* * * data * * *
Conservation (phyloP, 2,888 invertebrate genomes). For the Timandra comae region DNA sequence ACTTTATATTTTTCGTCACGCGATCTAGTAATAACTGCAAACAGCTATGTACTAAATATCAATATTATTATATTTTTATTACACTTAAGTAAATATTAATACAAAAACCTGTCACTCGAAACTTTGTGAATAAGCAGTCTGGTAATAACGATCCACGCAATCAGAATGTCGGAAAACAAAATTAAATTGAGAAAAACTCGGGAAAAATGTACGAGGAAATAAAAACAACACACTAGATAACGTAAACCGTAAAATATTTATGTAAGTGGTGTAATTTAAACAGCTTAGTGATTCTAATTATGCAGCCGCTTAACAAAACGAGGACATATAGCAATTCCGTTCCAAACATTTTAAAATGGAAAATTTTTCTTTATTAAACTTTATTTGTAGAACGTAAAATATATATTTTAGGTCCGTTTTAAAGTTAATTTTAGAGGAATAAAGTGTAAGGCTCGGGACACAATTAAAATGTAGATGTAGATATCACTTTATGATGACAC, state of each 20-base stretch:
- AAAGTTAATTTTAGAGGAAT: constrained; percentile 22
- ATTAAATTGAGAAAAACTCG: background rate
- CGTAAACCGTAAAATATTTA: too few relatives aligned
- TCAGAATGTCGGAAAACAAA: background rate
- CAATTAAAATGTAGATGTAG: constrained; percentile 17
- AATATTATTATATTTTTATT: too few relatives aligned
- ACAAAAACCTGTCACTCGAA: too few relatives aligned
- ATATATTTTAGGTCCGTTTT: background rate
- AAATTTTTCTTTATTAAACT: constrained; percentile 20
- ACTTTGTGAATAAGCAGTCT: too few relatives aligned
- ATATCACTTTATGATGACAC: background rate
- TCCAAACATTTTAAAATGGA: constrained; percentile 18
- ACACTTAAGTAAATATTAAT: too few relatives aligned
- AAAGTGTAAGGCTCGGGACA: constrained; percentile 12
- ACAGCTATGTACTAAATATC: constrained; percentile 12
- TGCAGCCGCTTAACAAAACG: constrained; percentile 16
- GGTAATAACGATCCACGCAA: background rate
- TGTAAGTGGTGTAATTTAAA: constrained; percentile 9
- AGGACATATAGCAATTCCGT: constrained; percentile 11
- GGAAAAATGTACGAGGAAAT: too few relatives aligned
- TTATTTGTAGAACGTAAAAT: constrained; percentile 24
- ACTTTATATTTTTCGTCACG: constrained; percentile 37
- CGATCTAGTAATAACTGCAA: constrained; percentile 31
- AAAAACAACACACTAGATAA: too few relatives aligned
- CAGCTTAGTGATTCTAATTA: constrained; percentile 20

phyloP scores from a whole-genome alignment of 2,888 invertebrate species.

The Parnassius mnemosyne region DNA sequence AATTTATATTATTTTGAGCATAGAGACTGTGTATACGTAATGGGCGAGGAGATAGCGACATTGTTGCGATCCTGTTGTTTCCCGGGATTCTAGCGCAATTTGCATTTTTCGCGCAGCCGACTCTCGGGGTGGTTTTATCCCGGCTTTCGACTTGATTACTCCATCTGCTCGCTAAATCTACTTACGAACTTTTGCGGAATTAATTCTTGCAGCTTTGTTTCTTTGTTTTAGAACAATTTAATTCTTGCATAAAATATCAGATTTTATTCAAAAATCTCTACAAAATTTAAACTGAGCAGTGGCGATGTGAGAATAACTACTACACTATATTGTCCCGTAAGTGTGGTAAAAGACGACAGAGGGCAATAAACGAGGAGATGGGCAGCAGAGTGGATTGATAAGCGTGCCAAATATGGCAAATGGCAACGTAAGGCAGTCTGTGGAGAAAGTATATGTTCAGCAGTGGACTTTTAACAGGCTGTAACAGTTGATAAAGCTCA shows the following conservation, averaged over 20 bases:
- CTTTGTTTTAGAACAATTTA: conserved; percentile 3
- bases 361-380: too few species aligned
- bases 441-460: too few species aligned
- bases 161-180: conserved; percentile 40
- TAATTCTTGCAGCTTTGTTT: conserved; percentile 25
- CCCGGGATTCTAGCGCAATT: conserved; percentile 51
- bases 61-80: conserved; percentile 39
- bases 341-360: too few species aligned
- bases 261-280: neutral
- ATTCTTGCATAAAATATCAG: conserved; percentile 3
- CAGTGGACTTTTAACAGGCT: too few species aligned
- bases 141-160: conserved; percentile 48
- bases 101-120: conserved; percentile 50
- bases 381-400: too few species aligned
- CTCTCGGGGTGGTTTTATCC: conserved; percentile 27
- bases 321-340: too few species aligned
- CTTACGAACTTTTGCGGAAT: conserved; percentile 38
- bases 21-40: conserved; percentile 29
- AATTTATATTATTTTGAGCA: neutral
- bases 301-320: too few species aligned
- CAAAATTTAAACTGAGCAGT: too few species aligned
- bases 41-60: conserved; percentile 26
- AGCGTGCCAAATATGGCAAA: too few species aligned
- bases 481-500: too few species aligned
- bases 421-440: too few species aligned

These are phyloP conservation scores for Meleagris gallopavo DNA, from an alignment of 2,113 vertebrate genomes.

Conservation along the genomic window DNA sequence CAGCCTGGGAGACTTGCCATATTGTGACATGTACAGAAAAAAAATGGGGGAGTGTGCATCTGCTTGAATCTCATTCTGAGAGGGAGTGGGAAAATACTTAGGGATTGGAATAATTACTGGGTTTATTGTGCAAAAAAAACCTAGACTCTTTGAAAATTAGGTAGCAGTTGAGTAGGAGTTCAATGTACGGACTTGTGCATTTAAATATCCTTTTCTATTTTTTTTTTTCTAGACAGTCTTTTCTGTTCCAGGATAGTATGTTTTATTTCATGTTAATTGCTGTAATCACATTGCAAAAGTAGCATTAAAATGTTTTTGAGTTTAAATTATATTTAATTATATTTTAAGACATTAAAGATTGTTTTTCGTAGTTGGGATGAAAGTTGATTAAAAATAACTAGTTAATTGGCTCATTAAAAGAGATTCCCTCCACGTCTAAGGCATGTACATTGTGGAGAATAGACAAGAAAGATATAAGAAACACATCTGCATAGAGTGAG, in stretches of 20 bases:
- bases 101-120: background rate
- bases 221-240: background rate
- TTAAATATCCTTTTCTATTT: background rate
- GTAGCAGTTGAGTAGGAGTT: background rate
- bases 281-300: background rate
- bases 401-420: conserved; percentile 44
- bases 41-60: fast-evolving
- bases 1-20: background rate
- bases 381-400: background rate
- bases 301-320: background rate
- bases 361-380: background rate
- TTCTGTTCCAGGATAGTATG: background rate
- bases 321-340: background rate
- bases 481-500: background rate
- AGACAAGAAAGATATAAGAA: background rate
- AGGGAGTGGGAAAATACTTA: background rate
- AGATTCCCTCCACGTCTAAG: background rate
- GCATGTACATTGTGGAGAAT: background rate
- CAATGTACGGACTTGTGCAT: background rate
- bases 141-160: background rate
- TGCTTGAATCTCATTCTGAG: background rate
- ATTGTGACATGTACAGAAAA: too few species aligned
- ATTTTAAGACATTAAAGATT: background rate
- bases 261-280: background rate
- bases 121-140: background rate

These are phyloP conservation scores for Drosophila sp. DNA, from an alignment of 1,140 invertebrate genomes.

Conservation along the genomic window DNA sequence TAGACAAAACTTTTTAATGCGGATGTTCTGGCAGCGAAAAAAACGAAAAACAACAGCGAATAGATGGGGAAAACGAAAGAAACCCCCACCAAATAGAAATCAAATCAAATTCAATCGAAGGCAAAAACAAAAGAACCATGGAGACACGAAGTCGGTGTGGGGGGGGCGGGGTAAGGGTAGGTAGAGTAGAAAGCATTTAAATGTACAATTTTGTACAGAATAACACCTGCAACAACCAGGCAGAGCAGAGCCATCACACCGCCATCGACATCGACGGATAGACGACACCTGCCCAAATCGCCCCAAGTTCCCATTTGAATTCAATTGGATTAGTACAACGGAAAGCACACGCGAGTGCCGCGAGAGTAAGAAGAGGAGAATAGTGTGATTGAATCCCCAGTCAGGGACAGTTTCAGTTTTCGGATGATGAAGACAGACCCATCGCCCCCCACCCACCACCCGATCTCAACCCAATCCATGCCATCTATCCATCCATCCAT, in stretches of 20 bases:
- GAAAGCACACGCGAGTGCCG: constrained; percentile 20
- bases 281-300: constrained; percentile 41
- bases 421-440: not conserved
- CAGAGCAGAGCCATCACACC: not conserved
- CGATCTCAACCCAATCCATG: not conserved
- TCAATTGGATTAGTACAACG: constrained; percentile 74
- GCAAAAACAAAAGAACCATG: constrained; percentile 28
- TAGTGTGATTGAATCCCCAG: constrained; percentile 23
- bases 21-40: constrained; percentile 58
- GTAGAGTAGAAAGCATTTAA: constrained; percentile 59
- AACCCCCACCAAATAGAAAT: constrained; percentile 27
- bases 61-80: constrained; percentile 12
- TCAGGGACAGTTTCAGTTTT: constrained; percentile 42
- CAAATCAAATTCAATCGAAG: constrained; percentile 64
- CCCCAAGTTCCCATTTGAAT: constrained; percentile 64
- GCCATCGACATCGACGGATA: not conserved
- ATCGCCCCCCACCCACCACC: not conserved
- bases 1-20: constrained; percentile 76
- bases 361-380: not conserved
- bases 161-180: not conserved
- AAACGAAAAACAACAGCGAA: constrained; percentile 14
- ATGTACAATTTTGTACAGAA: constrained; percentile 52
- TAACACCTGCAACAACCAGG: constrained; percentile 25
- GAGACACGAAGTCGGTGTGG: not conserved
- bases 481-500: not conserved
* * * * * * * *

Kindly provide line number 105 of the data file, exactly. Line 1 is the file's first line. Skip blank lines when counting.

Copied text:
- TAACACCTGCAACAACCAGG: constrained; percentile 25